Researchers say their study findings indicate a need for considering safety, not just efficiency, in GPS route-finding.  -  Photo:  Pexels.com/mike

Researchers say their study findings indicate a need for considering safety, not just efficiency, in GPS route-finding.

Photo: Pexels.com/mike

A new study from Texas A&M researchers finds that taking a route with an 8% reduction in travel time could increase the risk of being in a crash by 23%, reports Texas A&M Today.

The researchers compared routes between five metropolitan areas and found navigation systems often guide drivers to take paths that carry a greater risk of crashes. Specifically, the team evaluated both the safest and shortest routes between five metropolitan areas in Texas — Dallas-Fort Worth, Waco, Austin, Houston, and Bryan-College Station — including more than 29,000 road segments.

Ultimately, they concluded that shortcuts might be long on saving time, but short on ensuring motorists’ safety.

While a GPS system is designed to offer the most efficient route, it doesn't always take all key factors that can lead to a collision into consideration. For example, GPS tools don't necessarily factor in poor geometric designs, drainage problems, lack of lighting, and a higher risk of wildlife-vehicle collisions.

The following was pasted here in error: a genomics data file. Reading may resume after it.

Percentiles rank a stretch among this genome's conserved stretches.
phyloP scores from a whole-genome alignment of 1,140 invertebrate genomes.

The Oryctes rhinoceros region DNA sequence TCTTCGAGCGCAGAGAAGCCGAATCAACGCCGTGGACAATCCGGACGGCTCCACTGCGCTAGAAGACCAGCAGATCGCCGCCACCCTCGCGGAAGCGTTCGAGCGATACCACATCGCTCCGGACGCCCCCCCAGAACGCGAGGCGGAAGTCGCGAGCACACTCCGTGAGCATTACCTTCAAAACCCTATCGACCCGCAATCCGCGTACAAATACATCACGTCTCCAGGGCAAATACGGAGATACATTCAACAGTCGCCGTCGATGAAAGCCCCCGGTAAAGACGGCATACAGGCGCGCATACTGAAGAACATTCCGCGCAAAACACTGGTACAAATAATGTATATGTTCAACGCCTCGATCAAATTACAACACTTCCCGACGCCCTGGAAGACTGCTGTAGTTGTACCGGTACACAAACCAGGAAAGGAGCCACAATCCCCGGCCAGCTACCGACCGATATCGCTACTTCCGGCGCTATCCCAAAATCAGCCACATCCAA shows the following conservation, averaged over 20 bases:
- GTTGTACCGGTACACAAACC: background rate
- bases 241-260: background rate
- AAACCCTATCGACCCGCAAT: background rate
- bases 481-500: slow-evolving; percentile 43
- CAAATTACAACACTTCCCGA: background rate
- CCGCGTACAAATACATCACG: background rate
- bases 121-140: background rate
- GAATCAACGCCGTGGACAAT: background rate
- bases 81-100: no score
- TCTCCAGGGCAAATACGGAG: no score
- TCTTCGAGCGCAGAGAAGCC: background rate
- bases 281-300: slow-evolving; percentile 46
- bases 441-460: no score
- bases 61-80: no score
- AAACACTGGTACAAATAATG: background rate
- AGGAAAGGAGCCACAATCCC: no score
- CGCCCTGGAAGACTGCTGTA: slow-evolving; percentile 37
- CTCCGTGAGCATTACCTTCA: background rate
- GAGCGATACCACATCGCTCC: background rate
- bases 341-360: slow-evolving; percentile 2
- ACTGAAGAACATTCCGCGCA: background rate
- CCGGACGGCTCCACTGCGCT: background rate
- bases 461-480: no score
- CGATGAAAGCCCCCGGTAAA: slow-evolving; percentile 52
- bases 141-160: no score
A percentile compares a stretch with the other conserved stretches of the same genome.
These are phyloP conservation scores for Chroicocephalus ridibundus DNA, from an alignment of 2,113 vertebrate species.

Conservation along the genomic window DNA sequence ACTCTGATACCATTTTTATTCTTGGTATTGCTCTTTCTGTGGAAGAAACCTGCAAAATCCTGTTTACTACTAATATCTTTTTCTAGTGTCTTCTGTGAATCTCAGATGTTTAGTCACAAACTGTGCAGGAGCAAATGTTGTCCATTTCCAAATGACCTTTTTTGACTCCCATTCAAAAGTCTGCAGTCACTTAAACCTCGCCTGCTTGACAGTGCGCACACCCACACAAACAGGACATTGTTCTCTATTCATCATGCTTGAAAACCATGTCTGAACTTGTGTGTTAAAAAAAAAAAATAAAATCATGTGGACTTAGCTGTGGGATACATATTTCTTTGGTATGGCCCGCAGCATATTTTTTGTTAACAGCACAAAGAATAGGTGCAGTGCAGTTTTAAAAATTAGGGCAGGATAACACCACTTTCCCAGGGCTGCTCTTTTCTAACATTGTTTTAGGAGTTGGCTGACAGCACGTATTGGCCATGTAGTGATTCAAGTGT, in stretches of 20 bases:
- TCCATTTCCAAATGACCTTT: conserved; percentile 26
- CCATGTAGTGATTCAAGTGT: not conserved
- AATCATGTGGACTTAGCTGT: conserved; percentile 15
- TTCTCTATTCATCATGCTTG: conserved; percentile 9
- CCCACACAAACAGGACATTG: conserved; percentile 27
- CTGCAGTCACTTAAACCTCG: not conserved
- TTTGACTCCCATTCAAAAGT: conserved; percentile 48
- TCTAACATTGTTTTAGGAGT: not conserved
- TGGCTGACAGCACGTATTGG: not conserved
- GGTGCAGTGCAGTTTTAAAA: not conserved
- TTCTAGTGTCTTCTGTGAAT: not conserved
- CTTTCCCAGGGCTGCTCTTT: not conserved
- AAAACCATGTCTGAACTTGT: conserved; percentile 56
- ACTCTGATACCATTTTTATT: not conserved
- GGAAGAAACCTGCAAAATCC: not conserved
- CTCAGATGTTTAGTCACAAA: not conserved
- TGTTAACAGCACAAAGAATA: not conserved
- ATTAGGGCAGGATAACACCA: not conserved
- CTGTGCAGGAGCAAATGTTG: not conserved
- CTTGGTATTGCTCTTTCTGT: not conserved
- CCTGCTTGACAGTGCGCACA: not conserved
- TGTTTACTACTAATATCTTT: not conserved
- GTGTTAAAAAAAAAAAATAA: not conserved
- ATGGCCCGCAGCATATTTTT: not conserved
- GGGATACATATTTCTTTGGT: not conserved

In the case of Texas A&M, the researchers gathered and combined road and traffic characteristics, including geometry design, number of lanes, lane width, lighting and average daily traffic, weather conditions and historical crash data to analyze and develop statistical models for predicting the risk of being involved in crashes.

The findings revealed inconsistencies in the shortest and safest routes. In clear weather, taking the shortest route instead of the safest between Dallas-Fort Worth and Bryan-College Station will reduce the travel time by 8% — yet the probability of a crash increases to 20%. The analysis suggests that taking the longest route between Austin and Houston with an 11% increase in travel time results in a 1% decrease in the daily probability of crashes.

The researchers note that navigation based on safety, rather than travel time, can result in preventing crashes and promoting overall safety on the road network and eventually save lives. In fact, the team has proposed a system architecture for safe route-finding and highlighted the requirements for and barriers in incorporating safety in future navigation apps.

Originally posted on Automotive Fleet

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